By Jonah Grinkewitz

Old Dominion University is partnering with Virginia Tech and Norfolk State University to grow a diverse cybersecurity workforce pipeline drawing on Reserve Officer Training Corp (ROTC) and Department of Defense (DoD)-aspiring students from each institution.

The Cybersecurity Research and Advanced Training of ROTC Students (CREATORS) Virtual Institute will provide experiential learning and applied research opportunities. The initiative will also engage students from underrepresented groups and diverse academic disciplines.

The CREATORS Virtual Institute is being funded by a $1.5 million award from the Griffiss Institute, which administers the Virtual Institutes for Cyber and Electromagnetic Spectrum Research and Employ program for the DoD (VICEROY). ODU, which was recently recognized for its Cybersecurity Job Creation System (CJCS), will receive $400,000 as part of the initiative.

Hongyi Wu, Batten Chair of Cybersecurity and director of the School of Cybersecurity, and Chunsheng Xin, professor of electrical and computer engineering, will lead ODU's involvement in the effort.

"The CREATORS VI will provide a pipeline of future cyber leaders by exposing them to the real-world challenges of security for complex systems such as ships, command and control and aircraft," Wu said.

"The cyberspace offers a new dimension of warfighting, and the importance of a well-trained cybersecurity workforce has been well recognized by the DoD," added Xin. "Through a well-structured program, this CREATORS VI project will train ROTC students into cyber talents to enter the DoD workforce, increase the warfighting capability of the armed forces, and protect the nation's cyberspace."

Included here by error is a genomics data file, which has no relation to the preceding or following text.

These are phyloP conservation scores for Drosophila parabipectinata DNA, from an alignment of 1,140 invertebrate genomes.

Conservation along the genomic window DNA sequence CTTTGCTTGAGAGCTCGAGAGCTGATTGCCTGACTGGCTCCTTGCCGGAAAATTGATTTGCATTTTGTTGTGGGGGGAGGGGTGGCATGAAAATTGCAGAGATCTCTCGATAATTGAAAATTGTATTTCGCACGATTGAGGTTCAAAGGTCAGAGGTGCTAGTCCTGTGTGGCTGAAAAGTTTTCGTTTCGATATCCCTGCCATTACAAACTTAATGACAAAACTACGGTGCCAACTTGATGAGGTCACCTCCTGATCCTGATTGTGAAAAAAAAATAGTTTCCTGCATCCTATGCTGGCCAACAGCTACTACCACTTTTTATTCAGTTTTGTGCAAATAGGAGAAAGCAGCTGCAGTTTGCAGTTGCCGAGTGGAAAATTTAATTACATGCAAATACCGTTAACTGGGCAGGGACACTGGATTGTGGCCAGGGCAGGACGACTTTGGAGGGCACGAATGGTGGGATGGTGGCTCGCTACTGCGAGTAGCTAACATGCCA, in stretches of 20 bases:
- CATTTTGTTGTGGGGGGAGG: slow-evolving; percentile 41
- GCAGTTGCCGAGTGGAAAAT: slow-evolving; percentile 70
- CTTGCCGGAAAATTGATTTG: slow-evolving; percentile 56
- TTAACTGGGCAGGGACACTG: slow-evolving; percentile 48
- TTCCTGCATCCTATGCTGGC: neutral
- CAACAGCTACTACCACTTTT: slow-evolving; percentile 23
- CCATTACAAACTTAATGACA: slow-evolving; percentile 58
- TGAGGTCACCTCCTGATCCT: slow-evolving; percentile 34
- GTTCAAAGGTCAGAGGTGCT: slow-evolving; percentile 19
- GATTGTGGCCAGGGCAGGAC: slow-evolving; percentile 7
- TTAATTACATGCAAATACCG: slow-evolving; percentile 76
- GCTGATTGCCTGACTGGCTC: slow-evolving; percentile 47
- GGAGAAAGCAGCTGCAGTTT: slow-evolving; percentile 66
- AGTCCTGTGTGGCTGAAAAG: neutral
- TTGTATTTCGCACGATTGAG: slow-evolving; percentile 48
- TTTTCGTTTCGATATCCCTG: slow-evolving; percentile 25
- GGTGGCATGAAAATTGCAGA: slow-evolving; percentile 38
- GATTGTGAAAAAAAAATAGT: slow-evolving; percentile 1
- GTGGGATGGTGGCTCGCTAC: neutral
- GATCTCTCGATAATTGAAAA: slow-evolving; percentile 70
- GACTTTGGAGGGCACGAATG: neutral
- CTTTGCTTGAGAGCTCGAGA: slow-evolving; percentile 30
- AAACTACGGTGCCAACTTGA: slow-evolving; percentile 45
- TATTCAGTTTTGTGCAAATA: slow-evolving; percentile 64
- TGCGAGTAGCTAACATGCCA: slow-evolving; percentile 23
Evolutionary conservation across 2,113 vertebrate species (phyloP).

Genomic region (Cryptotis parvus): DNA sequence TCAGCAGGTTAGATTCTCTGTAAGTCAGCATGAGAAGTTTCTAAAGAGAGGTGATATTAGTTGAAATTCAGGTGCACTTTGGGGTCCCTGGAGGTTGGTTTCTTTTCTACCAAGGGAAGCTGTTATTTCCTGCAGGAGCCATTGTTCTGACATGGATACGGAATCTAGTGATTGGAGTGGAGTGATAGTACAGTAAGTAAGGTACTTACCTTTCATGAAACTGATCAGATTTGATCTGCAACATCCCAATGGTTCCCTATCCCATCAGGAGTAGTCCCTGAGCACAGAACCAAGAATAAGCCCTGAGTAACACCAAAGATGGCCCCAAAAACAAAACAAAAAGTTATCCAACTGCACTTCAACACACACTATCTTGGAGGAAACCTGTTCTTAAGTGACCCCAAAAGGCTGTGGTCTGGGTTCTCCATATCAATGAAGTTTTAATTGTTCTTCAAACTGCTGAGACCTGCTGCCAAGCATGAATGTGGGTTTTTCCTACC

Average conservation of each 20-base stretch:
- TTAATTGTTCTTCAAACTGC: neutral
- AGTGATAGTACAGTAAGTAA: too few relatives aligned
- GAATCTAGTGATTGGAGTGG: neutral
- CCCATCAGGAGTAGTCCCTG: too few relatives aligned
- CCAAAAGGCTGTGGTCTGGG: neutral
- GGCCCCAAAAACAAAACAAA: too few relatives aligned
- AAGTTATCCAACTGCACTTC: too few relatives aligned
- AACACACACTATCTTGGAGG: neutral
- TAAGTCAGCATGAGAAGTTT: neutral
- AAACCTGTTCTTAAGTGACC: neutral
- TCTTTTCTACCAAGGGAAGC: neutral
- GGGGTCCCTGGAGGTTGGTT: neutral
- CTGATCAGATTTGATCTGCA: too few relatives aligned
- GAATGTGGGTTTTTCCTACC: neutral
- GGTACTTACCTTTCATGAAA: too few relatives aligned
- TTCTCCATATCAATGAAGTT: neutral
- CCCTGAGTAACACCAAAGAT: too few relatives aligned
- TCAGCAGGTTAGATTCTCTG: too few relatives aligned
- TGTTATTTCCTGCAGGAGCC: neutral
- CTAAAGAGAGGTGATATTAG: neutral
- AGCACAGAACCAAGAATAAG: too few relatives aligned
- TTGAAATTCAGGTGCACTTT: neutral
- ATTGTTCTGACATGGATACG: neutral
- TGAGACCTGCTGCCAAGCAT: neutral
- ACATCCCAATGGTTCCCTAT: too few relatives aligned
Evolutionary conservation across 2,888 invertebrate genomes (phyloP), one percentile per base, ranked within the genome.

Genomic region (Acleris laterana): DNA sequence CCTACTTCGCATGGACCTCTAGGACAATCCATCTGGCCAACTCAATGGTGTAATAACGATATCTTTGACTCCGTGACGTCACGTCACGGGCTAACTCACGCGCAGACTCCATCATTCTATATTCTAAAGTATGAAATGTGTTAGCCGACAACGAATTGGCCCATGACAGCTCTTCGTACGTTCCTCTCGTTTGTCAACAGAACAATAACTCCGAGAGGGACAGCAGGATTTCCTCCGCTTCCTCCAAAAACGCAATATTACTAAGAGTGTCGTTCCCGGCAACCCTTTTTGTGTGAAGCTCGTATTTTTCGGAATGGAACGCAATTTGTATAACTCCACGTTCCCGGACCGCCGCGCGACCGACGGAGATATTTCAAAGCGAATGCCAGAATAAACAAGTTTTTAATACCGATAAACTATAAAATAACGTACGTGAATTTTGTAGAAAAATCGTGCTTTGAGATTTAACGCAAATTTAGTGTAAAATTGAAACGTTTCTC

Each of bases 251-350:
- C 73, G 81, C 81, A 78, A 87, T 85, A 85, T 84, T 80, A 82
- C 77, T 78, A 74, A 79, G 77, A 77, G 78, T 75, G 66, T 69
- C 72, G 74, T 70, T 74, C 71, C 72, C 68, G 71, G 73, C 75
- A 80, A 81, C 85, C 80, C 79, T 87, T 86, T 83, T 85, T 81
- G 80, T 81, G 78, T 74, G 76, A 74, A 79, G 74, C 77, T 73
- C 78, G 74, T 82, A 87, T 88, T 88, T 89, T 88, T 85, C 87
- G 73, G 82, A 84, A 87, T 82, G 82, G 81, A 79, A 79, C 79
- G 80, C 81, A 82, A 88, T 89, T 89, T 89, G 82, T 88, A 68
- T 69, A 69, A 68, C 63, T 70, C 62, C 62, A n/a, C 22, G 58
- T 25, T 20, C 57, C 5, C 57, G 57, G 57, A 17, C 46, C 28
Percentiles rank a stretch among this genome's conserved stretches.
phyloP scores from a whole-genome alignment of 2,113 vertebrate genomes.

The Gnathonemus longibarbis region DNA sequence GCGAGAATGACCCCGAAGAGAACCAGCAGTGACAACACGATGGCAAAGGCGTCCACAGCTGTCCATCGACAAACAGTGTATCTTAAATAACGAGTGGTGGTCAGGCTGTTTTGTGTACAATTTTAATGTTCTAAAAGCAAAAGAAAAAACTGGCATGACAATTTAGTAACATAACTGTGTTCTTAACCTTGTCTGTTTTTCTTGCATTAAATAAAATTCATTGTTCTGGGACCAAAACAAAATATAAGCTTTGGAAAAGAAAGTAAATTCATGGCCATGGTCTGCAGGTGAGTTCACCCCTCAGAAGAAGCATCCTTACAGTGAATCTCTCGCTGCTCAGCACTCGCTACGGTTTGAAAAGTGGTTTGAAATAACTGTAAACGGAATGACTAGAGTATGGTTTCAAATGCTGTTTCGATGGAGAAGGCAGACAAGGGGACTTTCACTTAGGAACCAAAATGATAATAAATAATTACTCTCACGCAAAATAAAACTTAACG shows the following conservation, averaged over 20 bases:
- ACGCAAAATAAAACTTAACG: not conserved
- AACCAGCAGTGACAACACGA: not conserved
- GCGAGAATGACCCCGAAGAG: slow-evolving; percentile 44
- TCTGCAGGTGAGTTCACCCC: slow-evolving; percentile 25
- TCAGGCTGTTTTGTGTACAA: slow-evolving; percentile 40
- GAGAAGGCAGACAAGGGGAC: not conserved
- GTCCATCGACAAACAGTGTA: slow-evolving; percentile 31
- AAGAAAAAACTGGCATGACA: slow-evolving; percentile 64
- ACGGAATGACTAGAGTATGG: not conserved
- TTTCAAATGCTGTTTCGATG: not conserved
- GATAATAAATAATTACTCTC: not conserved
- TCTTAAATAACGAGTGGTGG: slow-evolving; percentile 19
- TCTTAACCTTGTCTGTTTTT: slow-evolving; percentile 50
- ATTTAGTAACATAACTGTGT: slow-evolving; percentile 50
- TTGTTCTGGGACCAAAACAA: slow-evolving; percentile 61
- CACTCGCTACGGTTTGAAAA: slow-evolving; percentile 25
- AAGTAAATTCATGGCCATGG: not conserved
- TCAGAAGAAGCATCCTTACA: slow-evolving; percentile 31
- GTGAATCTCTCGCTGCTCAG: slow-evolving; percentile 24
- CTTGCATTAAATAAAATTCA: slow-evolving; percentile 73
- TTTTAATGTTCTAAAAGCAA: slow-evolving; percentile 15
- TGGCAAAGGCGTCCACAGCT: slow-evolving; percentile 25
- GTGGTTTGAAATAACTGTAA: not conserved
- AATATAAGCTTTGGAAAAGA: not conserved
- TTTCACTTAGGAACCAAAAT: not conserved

Teams of students from each university will learn about cybersecurity challenges and technology through a year-long project. The first teams will launch in the fall of 2022, with applications being solicited in the coming weeks.

Students will also design education materials and curricula that address gaps in existing coursework, collect data for education and research and partner with government and industry organizations to develop a summer capstone internship.

"We see hands-on experience as being critical for preparing our graduates for their subsequent careers," said Brian Payne, vice provost for academic affairs at ODU and director of the Coastal Virginia Center for Cyber Innovation. "This program's commitment to experiential learning and applied research ensures that participants will have the skills they need when they enter the workforce."

With more than 600,000 cyber jobs open in the country and more than 53,000 in Virginia, Wu said ROTC students are well-equipped to fill this need.

"ROTC is one of the most demanding and successful leadership programs in the country, preparing young adults for leadership and management positions in the increasingly technical DoD forces," he said. "Given that ROTC graduates become active-duty officers, it is anticipated that this effort will effectively contribute to improving the cyber readiness of the future DoD."

ODU's School of Cybersecurity is one of the fastest growing in the nation, with enrollment jumping from fewer than a dozen students in 2015 to nearly 1,000 by 2021. With established degrees, concentrations and certificates, ODU is working to close the workforce gap in cybersecurity. The University's Cybersecurity Job Creation System, started with a $1.45 million Growth and Opportunity for Virginia (GO Virginia) grant last June, is expected to help fill 1,300 new cybersecurity jobs in Virginia within five years.

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